Of the billions of websites accessed around the world on the Internet today, quite a lot of them use ads. While it s true that the majority of the users find online ads to be obtrusive, websites (e.g. blogs) need them for revenue generation. Ads on web pages can be easily disabled, and almost all popular web browsers come with third-party extensions/add-ons that prevent ads from getting loaded. However, if you use Google Chrome, it seems soon you won t have to bother with using a third-party solution for getting rid of ads. Also Read - Google Chrome to start accepting biometric payments soonAlso Read - Google Chrome new feature could significantly extend your laptop's battery life
Through a post on the official blog of the Chromium project, Google has announced that starting July 9, its Chrome browser will stop showing ads on websites (regardless of the region they are hosted out of) that repeatedly serve disruptive ads. It s worth mentioning that Google Chrome follows Better Ads Standards, a set of specifications developed by the Coalition for Better Ads, an industry consortium dedicated to improving the browser experience for customers. These specifications outline twelve types of disruptive ads (combined across desktop and mobile) that diminish browsing experience for users. Some of these ads include auto-play ads with audio/video, and full-screen scroll over ads. Also Read - Google Chrome for Android finally gets 64-bit version support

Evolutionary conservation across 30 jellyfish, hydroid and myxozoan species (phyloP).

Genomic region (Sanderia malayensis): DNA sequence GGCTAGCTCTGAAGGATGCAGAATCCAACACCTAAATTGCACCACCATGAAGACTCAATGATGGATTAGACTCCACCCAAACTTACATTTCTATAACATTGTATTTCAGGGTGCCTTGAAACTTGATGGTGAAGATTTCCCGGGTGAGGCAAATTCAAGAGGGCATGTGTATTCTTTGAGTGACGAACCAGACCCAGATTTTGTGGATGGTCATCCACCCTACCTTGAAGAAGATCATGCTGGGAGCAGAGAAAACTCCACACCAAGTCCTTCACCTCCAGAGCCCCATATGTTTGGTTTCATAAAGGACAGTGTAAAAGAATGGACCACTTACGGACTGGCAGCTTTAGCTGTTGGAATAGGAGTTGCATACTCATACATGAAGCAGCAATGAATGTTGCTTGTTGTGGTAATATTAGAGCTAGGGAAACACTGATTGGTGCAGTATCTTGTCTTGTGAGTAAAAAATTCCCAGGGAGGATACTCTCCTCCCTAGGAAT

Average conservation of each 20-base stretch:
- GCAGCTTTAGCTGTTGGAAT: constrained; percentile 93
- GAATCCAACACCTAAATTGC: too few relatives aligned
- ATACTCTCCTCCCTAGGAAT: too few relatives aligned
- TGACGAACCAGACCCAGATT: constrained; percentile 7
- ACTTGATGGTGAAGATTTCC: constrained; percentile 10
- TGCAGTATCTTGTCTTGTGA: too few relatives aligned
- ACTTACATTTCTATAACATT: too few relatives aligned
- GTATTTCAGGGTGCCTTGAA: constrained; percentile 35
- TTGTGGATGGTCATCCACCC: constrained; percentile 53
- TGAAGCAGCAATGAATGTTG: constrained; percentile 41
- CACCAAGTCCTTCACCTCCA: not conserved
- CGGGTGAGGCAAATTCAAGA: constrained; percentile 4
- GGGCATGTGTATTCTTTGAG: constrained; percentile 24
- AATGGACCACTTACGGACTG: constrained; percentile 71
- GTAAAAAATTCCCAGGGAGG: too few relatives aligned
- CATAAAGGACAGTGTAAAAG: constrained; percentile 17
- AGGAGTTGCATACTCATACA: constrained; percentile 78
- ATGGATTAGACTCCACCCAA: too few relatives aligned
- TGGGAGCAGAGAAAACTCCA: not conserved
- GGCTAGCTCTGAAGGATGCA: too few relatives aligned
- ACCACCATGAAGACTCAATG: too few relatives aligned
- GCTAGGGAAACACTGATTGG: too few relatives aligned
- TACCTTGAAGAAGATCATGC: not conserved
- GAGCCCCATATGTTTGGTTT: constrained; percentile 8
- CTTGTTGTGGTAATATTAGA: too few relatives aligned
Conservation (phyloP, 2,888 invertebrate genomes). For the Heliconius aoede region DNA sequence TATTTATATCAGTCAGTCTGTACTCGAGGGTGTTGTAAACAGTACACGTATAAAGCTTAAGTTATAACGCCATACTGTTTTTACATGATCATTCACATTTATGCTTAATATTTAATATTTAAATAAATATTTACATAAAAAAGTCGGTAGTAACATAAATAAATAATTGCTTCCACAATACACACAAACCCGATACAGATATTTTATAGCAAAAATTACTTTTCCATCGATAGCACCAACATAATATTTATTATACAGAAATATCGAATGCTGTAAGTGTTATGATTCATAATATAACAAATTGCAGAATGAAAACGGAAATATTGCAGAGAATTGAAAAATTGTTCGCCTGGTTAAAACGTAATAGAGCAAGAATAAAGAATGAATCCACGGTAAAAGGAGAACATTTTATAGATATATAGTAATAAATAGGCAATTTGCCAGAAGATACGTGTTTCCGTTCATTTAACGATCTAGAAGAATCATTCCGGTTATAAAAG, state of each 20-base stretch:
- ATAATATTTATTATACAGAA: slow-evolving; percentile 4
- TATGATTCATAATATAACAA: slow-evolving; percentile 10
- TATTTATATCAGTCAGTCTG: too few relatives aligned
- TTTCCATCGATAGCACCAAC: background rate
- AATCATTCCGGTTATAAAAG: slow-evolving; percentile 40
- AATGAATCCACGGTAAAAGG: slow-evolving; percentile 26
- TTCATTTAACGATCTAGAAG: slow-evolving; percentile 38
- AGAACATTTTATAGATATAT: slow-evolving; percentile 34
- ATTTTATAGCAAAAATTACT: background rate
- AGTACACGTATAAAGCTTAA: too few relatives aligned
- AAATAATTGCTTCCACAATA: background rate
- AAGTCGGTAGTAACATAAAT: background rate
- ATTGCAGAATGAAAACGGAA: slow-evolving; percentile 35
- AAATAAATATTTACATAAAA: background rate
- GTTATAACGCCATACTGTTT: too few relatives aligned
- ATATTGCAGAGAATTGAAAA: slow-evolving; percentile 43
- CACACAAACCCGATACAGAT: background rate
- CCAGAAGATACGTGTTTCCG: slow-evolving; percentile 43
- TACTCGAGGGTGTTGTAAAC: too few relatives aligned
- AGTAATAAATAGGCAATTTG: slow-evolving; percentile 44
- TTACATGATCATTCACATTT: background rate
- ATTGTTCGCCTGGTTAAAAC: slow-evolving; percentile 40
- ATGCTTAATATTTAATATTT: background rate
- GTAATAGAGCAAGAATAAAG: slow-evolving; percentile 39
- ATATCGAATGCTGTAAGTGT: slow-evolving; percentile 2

Google has also introduced Ad Experience Report, a digital tool that can be used by website owners/publishers to understand if Chrome has detected any disruptive ads on their website(s). If found, the same tool can also be used to check the result of Chrome s review of ads on those websites, and contest against the review findings.
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It’s great that Google Chrome is about to get native adblocking functionality soon. However, it must be noted that this feature won t block 100 percent of ads on all websites completely. And considering that advertising is Google s primary business, the chances of that happening are almost zero.